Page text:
I believe I can answer your question. There have been two significant math studies done in the last decade, reaching very similar conclusions. The first was the National Mathematics Advisory Panel Report of 2008 commissioned by President George W. Bush. Here are some of their conclusions: students’ difficulty with fractions (including decimals and percents) is pervasive and a major obstacle to further progress in mathematics including algebra. The panel suggested curriculum should allow sufficient time to learn fractions, and teachers must know effective interventions for teaching fractions. Preparation of elementary and middle school teachers in mathematics needs to be strengthened; using elementary teachers who have specialized in elementary mathematics could be an alternative to increasing all elementary teachers’ math content knowledge by focusing the need for expertise on fewer teachers.

Another problem is that many textbooks are too long (700 to 1000 pages) and include non-mathematical content like photographs and motivational stories. Key topics should be built on a focused, coherent progression, and continual revisiting of topics year after year without closure should be avoided.

Lack of automatic recall in addition, subtraction, multiplication and division is a serious deficiency as is a lack of proficiency with whole numbers, fractions and certain aspects of geometry and measurement, which are the foundations for algebra. Of these, knowledge of fractions is the most important foundational skill not developed among American students.

The panel advised that algebra problems involving patterns be greatly reduced in state tests and on the NAEP assessment. Also districts should ensure that all prepared students have access to an authentic algebra course by 8th grade, and more students should be prepared to enroll in such a course by 8th grade.

The second important study, “Early Predictors of High School Mathematics Achievement” was published in June 14, 2012, and an article about it, entitled “Fractions are the key to math success, new study shows,” was posted at the Univ. of Michigan’s Institute for Social Research on June 18, 2012. Robert Siegler, a cognitive psychologist at Carnegie Mellon University, was the lead author of this study which analyzed long-term data on more than 4,000 children from both the United States and the United Kingdom. It found students’ understanding of fractions and division at age 10 predicted algebra and overall math achievement in high school, even after statistically controlling for a wide range of factors including parents’ education and income and children’s age and I.Q.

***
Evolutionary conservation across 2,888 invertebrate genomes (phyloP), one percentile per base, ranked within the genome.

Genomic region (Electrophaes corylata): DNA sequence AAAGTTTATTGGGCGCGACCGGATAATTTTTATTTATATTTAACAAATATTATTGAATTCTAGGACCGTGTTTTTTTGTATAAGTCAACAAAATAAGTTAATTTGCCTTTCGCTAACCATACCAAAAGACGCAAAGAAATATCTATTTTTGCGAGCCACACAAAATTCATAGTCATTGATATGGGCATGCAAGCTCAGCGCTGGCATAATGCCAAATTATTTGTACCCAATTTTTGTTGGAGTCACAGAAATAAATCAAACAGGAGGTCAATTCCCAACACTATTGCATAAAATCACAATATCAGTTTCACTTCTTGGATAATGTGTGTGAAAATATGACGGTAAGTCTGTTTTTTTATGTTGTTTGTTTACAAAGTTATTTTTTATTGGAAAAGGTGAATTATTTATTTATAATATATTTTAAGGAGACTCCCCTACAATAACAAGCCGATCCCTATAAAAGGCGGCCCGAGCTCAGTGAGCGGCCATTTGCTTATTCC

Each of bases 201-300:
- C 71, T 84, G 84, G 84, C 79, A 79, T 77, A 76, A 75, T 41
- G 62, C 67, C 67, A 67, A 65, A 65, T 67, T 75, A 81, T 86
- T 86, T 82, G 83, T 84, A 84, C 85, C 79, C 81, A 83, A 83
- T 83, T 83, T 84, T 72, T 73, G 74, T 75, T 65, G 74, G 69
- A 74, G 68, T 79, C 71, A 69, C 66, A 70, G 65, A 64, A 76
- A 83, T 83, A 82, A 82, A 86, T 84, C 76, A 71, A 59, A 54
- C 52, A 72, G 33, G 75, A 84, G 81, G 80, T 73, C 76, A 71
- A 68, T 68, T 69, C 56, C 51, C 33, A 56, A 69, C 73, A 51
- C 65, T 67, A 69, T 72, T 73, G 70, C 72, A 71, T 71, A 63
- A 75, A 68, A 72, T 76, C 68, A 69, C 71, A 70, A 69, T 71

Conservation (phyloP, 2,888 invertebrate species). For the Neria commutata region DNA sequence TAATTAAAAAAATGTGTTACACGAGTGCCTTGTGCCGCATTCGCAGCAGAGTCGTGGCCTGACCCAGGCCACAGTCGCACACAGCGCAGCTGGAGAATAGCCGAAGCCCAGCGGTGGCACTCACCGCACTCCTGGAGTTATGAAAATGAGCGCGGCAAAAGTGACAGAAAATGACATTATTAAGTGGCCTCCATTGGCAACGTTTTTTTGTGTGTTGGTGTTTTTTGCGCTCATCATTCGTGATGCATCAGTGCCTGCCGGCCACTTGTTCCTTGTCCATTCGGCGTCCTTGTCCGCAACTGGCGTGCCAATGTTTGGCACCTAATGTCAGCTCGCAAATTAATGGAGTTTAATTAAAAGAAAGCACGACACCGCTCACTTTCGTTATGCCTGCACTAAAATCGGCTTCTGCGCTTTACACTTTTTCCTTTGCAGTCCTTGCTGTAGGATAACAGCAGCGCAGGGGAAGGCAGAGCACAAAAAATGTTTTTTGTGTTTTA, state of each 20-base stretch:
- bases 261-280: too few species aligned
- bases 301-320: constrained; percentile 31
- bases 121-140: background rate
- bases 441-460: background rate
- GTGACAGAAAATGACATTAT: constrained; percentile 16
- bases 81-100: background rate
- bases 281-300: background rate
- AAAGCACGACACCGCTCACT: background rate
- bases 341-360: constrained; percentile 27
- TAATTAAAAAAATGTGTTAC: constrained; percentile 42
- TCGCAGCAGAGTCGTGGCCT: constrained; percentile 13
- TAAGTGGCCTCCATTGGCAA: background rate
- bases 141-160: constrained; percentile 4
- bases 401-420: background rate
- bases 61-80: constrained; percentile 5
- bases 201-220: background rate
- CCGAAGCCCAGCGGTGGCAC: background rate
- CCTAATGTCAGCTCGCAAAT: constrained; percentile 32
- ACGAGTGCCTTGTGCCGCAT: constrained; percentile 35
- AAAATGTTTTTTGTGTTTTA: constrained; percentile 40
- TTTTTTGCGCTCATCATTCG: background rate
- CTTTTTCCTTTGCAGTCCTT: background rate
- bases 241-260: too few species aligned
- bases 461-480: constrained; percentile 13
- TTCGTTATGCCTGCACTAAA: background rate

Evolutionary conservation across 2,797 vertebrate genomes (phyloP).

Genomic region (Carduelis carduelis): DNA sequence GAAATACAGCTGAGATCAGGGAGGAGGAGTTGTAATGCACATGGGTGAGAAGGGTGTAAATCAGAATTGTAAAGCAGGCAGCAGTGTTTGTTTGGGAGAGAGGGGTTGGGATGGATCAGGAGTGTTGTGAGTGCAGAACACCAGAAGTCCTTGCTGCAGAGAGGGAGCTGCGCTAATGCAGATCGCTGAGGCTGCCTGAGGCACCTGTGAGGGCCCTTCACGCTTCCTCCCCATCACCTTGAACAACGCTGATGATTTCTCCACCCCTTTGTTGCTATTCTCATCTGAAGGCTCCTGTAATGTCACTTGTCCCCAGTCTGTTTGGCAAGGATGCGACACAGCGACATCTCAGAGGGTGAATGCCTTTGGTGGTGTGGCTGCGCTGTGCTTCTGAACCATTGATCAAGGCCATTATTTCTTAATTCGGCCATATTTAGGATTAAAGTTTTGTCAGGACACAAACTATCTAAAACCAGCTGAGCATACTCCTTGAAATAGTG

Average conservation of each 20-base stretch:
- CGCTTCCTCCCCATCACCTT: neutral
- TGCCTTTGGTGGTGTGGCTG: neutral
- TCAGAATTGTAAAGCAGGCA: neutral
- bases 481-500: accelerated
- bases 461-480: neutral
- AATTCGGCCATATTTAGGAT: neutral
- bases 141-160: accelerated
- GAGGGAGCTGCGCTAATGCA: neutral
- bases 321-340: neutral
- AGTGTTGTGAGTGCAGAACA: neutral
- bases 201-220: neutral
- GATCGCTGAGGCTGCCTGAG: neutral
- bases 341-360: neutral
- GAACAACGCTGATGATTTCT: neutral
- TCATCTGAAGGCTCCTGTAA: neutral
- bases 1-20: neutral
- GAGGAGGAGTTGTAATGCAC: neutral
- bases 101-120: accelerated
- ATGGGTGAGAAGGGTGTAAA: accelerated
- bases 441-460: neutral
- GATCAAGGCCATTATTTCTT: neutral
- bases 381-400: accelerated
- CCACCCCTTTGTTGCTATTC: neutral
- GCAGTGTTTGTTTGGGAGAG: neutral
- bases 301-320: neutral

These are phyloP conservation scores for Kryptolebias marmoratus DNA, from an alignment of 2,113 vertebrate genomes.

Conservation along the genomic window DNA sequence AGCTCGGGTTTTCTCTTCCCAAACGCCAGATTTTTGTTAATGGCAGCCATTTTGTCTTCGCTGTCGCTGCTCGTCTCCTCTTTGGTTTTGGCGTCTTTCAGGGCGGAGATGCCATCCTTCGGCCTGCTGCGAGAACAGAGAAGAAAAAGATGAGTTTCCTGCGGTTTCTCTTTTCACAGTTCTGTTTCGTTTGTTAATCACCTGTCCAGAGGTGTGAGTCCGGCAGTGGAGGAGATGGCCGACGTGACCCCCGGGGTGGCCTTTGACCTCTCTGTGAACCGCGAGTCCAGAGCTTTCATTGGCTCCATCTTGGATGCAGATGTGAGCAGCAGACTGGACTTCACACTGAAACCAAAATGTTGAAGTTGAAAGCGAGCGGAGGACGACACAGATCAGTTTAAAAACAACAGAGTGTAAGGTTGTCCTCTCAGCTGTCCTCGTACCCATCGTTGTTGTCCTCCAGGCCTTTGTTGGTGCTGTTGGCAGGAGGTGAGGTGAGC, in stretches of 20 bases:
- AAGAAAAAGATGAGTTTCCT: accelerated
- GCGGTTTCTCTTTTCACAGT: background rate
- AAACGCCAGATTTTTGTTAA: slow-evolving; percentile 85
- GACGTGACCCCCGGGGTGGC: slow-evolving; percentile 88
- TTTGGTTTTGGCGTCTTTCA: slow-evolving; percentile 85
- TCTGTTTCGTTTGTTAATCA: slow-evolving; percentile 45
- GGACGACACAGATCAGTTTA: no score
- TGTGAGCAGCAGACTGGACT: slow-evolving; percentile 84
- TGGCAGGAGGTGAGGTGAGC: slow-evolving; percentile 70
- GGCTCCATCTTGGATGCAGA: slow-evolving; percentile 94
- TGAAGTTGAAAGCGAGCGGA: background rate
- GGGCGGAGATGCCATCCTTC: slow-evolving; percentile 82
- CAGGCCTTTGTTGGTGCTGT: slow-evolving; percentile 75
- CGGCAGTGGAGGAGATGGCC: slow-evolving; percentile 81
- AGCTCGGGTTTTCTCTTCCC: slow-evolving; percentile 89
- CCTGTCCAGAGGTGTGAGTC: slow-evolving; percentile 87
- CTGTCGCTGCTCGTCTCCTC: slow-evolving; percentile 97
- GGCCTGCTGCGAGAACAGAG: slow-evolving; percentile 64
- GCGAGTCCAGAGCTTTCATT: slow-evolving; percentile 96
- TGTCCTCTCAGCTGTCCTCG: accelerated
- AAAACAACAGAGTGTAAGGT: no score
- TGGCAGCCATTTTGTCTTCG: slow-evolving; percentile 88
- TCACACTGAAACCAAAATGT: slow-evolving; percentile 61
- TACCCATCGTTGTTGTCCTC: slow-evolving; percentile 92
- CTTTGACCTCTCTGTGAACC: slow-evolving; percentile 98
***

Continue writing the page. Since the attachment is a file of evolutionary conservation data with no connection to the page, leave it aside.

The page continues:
Univ. of Michigan researcher Pamela Davis-Kean, the co-author of the study, said, “These findings demonstrate an immediate need to improve the teaching and learning of fractions and division.”

Dr. Siegler stated, “We suspected that early knowledge in these areas was absolutely crucial to later learning of more advanced mathematics, but did not have any evidence until now.”

I know how interested you and your wife are in improving education, especially in math, for our students. As a state school board representative, I understand the importance of getting our teachers and students on track immediately. I believe we can succeed, though, if we will follow the advice given in these two studies. I would certainly be glad to discuss this subject with you or your staff.


Betty Peters
Dothan, AL

The Scary Square Root Symbol

The square root symbol, in the past some high school students may have felt dread in the pit of their stomachs when they saw this symbol. Before it was due to a student struggling with math, but not anymore.

Last week I saw a story in the Miami Herald that I wished I read in The Onion. It reads:

A discussion among students at Oberlin High School in Oberlin, La., about a mathematical symbol led to a police investigation and a search of one of the student’s homes, according to the Allen Parish Sheriff’s Office.

On the afternoon of Feb. 20, detectives investigated a report of terroristic threats at the school, where they learned that a student had been completing a math problem that required drawing the square-root sign.

Students in the group began commenting that the symbol, which represents a number that when multiplied by itself equals another number, looked like a gun.

After several students made comments along those lines, another student said something the sheriff’s office said could have sounded like a threat out of context.

Police searched the student’s home, where they found no guns or any evidence that he had any access to guns. Authorities also wrote there was no evidence the student had any intent to commit harm.

“The student used extremely poor judgment in making the comment, but in light of the actual circumstances, there was clearly no evidence to support criminal charges,” the department wrote, adding that the school board had been contacted to determine any disciplinary action for the student.